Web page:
The foundation, which promotes the NEM blockchain and its voting-based pilot schemes, functions as a grants-funded non-profit. However, Tinsman reported it has around a month's runway left “due to the mismanagement of the previous governance council.” Tinsman must now submit a funding request for 160 million XEM tokens (approximately $7.5 million) to the NEM community, who will vote in February to decide the future of the company and the extensity of the layoffs for its 150-strong staff.
The platform is planning to launch Catapult, its native engine software, in June 2019 but management has now cut the heavy marketing campaign around it. “We’ve reduced marketing activities because it doesn’t make sense to market a product [Catapult] that isn’t out yet,” Tinsman said.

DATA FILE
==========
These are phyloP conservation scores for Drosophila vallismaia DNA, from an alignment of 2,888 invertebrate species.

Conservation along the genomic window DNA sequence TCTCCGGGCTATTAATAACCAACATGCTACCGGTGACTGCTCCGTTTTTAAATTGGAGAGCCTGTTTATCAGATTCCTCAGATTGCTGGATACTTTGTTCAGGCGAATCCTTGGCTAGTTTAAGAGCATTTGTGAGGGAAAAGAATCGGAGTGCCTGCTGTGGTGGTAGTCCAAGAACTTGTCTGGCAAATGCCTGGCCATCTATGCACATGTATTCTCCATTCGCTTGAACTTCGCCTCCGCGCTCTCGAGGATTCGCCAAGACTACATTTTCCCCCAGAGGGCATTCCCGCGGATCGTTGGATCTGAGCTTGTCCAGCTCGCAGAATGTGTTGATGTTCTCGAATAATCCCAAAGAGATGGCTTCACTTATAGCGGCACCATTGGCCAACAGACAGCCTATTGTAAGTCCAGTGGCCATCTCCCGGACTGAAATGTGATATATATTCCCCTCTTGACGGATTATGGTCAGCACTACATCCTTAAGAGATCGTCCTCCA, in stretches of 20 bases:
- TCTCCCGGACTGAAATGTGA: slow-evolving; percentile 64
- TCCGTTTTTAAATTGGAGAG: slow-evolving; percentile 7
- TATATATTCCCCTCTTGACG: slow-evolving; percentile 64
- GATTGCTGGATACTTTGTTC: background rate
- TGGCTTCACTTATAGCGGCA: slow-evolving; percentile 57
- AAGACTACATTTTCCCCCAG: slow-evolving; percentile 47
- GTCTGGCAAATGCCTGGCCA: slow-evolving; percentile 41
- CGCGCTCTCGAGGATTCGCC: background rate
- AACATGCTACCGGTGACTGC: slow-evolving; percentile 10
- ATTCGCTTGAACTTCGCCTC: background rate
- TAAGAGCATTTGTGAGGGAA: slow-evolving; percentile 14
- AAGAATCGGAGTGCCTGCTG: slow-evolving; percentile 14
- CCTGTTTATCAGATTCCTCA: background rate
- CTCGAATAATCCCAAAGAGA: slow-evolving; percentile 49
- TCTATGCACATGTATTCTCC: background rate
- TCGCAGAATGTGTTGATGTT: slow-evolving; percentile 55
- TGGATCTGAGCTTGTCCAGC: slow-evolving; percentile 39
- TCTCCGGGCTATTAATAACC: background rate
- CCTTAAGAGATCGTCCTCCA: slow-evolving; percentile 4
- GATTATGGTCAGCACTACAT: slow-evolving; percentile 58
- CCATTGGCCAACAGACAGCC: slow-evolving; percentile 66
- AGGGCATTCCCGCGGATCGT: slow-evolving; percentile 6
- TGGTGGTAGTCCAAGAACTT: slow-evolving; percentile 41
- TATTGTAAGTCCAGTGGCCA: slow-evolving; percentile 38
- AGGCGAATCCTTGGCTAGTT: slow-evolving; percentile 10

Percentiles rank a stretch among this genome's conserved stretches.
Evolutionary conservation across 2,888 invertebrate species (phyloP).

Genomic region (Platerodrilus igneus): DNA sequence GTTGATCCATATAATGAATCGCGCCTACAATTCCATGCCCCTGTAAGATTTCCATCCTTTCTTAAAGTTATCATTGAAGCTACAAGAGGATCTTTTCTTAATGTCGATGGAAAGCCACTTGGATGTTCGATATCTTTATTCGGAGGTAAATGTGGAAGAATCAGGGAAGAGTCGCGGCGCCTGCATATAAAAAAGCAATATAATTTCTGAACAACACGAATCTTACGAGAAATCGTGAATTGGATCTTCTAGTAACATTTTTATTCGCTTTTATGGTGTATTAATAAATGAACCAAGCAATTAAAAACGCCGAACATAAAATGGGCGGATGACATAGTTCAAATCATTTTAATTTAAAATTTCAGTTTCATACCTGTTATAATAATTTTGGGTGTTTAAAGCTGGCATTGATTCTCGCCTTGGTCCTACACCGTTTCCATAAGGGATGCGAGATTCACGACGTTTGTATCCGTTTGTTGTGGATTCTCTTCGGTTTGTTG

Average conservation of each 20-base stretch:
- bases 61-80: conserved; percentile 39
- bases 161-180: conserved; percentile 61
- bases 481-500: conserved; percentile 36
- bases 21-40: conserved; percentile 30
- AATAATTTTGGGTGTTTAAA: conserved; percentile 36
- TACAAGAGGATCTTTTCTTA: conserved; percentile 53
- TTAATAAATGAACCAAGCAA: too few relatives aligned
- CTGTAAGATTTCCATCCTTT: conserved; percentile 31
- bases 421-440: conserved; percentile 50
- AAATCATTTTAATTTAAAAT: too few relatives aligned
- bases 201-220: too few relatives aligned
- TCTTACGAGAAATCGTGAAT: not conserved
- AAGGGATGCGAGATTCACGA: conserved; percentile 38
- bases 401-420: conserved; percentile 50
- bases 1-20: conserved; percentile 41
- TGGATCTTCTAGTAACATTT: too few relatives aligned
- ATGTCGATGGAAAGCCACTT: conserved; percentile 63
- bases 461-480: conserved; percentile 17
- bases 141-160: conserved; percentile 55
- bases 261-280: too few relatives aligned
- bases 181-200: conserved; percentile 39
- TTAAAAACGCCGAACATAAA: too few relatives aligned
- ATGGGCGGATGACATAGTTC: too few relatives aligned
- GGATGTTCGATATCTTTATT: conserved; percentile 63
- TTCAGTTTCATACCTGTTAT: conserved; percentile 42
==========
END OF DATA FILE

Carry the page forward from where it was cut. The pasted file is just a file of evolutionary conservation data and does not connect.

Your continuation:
Tinsman added she'd prioritise a tight budget for 2019 and include the 202-member community in the decision-making process. She also hopes to make the NEM Foundation less dependent on grants in the year ahead, planning to monetise through "enterprise training and affiliate marketing," according to Coindesk.